that, for supervised dimensionality reduction, y is used by fit, not
by transform. I've just checked the univariate feature selection
module and y is never referenced in transform. I'd think that this
will be the same for LDA when we implement it.
hum ... correct ... bad examples....

what if you're in a regression setting and you want to center y ?

should we allow this? or should the estimator be smart and handle
intercepts correctly?

Alex
Mathieu Blondel
2011-02-01 15:36:02 UTC
Permalink
On Wed, Feb 2, 2011 at 12:20 AM, Alexandre Gramfort
Post by Alexandre Gramfort
hum ... correct ... bad examples....
what if you're in a regression setting and you want to center y ?
should we allow this? or should the estimator be smart and handle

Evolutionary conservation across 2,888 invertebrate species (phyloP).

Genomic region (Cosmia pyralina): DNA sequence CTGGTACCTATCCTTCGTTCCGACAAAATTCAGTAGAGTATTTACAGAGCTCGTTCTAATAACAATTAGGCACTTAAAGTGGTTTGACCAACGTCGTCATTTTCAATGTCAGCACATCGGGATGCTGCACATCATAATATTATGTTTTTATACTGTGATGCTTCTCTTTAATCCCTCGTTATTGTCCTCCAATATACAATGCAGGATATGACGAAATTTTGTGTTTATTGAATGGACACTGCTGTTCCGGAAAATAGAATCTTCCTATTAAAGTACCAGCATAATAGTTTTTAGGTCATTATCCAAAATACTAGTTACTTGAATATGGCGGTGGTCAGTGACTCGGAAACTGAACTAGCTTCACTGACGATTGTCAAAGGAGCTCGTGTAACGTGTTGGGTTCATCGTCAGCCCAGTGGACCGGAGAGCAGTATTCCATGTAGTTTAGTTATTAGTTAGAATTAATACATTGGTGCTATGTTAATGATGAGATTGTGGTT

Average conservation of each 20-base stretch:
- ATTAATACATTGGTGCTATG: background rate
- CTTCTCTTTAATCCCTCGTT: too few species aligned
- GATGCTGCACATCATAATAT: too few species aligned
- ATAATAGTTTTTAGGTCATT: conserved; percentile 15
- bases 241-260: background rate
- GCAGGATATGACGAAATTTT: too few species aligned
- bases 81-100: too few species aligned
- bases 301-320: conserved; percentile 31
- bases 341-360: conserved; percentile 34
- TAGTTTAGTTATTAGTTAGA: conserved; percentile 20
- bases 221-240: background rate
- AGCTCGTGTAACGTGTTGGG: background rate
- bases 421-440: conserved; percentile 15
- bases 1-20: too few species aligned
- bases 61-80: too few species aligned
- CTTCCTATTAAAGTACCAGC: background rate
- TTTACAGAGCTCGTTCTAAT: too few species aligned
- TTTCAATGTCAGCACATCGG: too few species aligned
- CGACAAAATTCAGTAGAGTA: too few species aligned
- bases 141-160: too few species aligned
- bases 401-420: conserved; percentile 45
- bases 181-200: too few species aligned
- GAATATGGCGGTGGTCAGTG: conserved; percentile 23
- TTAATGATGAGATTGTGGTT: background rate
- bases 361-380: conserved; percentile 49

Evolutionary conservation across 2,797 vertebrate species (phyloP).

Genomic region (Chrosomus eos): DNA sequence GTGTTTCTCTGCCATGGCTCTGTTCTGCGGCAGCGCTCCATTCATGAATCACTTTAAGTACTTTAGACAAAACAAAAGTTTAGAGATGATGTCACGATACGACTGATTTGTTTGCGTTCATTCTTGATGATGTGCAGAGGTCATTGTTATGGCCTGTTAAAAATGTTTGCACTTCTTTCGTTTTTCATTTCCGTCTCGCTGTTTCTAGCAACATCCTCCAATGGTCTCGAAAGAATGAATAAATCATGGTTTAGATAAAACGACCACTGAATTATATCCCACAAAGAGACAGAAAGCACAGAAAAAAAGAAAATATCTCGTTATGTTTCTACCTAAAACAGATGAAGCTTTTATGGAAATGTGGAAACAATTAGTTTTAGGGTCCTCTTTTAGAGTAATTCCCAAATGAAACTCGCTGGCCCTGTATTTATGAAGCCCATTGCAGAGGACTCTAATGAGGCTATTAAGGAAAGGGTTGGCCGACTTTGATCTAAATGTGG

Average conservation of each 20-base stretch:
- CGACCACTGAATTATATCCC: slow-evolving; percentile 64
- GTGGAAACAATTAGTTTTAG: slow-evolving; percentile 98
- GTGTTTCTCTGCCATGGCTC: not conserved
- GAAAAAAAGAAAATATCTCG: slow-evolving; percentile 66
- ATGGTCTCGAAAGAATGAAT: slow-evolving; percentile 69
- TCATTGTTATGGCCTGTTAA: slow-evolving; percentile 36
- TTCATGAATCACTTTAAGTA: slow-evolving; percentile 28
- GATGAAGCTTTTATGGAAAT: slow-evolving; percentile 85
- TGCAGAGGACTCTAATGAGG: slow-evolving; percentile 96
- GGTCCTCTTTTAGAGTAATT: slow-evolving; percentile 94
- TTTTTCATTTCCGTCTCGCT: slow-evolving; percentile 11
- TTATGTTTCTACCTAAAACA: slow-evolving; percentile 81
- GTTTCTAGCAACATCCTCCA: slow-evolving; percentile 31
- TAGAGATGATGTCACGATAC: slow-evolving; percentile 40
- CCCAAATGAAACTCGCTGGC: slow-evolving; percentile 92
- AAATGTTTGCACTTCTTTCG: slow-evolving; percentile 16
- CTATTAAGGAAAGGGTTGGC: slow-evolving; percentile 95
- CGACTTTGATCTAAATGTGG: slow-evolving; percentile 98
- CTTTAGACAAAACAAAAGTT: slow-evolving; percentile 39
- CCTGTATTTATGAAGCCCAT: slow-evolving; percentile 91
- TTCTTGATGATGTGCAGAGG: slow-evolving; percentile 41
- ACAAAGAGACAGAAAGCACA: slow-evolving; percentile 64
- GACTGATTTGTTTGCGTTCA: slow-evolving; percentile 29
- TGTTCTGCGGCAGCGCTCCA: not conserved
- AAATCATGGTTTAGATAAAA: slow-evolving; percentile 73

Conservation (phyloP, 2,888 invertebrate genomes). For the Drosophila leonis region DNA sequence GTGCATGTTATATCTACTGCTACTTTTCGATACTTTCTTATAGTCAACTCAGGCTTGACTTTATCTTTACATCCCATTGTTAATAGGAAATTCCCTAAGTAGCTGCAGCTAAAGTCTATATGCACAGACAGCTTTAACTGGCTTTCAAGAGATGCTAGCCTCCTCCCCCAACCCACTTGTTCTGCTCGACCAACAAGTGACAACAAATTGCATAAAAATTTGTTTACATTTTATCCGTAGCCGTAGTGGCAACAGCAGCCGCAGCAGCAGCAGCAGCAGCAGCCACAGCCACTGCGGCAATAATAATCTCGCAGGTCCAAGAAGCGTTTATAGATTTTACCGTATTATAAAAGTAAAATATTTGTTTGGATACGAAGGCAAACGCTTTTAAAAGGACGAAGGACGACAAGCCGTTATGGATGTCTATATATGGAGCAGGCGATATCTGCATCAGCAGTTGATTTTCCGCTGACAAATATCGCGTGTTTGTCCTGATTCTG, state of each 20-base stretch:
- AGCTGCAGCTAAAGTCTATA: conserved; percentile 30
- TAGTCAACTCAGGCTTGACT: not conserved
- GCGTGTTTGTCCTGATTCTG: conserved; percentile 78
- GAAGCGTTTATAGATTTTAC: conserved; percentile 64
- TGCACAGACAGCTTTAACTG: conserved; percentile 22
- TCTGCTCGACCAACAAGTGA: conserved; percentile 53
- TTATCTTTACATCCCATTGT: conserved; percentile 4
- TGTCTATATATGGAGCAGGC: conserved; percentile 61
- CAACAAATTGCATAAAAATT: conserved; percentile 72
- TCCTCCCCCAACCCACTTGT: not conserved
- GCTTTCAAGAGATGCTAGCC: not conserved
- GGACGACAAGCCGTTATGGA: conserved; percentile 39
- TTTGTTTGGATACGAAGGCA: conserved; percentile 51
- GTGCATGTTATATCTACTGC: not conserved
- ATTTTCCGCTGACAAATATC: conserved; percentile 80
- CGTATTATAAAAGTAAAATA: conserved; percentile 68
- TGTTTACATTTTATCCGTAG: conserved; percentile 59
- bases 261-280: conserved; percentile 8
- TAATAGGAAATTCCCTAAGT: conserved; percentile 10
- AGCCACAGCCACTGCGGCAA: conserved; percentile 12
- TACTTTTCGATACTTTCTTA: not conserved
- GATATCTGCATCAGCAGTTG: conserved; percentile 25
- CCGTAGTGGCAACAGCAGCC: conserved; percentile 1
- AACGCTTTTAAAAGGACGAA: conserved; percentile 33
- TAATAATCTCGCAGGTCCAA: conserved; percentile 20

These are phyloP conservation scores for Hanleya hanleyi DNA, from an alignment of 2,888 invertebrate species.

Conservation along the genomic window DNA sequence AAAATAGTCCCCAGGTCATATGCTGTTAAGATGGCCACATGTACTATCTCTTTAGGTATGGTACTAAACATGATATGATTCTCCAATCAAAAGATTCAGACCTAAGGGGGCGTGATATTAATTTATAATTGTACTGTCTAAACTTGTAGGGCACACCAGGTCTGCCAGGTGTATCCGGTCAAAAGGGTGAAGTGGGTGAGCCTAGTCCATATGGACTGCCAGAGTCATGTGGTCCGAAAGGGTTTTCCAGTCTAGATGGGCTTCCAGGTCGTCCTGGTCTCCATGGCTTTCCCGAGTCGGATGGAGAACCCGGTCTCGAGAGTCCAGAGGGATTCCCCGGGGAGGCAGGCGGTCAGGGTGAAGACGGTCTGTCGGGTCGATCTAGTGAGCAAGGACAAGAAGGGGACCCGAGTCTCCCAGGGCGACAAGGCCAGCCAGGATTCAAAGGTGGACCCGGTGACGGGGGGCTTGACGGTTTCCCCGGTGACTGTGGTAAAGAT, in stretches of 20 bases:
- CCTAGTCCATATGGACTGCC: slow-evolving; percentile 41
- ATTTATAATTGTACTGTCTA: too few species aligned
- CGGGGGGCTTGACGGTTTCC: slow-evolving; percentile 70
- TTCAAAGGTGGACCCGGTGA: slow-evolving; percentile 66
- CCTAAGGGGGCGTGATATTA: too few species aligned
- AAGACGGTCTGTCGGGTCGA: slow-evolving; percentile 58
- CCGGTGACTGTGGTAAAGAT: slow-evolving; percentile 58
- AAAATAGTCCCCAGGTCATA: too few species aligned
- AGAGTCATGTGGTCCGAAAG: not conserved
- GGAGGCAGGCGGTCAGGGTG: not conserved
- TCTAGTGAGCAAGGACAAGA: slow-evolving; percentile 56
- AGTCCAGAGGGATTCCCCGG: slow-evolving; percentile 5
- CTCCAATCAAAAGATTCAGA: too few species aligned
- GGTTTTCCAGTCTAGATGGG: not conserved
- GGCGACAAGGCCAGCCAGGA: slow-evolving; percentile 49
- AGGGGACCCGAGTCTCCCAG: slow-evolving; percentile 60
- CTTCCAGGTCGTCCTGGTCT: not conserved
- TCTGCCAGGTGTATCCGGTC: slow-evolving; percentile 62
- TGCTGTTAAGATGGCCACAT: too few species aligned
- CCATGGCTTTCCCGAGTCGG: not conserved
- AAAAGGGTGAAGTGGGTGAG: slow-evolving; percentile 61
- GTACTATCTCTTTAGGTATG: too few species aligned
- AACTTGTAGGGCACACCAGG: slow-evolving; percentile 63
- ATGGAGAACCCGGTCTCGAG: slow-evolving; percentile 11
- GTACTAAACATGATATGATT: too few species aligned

intercepts correctly?
You mean a Scaler object that can scale both X and y? Even in
regression, y is not available at transform time, only at fit time. So
we cannot use transform to return the scaled y. One way is to save the
scaled y in an attribute (member variable), so that the user can
access it after fit. However, the point of the Scaler object is to
retain a state so that you can apply the exact same scaling to new
data. For y, we don't need to retain any state so a function would be
better than an object.

Mathieu
Alexandre Gramfort
2011-02-01 15:43:14 UTC
Permalink
Post by Mathieu Blondel
You mean a Scaler object that can scale both X and y?
yes but as you explain clearly below it does not make much sense.

+1 for removing y from transform.